And the worst thing, I couldn’t see the end of it for years even though I was doing all the right things: working the equivalent of three full time jobs, applying to hundreds of jobs a week (I kept count one summer), plus I had a college education and a teaching license.  My students have a different experience, obviously, and the biggest is that their life is completely dependent on someone else.  The child didn’t lose a job, didn’t lose the house or apartment; the child isn’t the one who can’t find a job.  But it is the child who has to grow up with the consequences of these.

It is fortuitous that while I’m writing this, PBS’s Frontline is airing “Poor Kids.”  Find a way to watch this episode, please.

In closing, I want to leave you with some additional information and resources:

  1. Schools have a homeless program, usually called the McGinty-Vento Program.  Sometimes the coordinator is called the “Homeless Liaison;” check with your district’s Student Services.  They can do amazing things to help students; ours was able to pay for Steve’s sport fees as well as his graduation fees and provided some school supplies.  Sometimes they offer scholarship opportunities, too.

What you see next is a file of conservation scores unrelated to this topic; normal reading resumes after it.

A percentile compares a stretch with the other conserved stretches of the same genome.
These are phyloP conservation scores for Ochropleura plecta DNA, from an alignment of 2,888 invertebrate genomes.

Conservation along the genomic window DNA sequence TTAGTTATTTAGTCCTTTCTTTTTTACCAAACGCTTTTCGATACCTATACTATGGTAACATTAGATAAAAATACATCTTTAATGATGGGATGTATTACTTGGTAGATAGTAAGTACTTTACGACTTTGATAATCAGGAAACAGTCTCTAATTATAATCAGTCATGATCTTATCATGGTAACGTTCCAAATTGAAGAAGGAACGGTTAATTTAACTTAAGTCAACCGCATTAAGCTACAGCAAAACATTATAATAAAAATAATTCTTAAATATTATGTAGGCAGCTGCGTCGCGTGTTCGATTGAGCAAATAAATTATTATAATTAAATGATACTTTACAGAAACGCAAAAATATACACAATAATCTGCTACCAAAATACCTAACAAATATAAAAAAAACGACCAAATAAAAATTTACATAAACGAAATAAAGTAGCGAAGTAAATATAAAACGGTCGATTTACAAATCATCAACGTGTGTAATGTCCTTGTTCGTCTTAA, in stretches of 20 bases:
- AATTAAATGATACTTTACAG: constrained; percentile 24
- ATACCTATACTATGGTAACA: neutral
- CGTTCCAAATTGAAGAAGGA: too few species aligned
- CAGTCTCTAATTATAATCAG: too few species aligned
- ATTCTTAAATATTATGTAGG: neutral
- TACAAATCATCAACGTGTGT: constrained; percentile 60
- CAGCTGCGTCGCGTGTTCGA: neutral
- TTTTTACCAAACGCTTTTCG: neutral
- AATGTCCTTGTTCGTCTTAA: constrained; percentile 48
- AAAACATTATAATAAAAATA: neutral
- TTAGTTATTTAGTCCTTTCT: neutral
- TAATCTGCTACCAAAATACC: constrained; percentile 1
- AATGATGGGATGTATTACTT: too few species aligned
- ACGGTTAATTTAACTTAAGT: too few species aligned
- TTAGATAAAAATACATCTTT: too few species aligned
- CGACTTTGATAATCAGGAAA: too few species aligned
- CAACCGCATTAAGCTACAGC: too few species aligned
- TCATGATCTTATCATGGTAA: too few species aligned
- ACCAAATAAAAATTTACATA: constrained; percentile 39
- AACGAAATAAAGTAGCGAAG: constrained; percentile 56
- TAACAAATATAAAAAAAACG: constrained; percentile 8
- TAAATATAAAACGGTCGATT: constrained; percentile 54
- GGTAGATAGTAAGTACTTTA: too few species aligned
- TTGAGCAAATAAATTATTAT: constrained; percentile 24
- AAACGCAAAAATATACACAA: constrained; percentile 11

2. The National Coalition for the Homeless gives some staggering statistics and destroys a lot of our stereotypical views of homelessness; the biggest: it is not just an urban issue.
    1. 46.2 million people are in poverty
    2. The odds of being poor are between 1.2 to 2.3-times higher for people in non-metropolitan areas than in metropolitan areas.
    3. Homeless people in rural areas are more likely to be white, female, married, currently working, homeless for the first time, and homeless for a shorter period of time.
  3. The number of homeless students in U.S. public schools is at an all-time high, according to new data.
  4. HUD is one resource for homelessness assistance.

Be sad. Be pissed.  But please, be the change.

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3 thoughts on “Being homeless

  1. This is an excellent and inspirational post. I have witnessed the same issues with my own students. You are right; we must reach out and help in whatever way we can, not just as educators but as compassionate human beings. Thank you for sharing your story. That took courage.

  2. Pingback: The Crumpett Files | Registering for school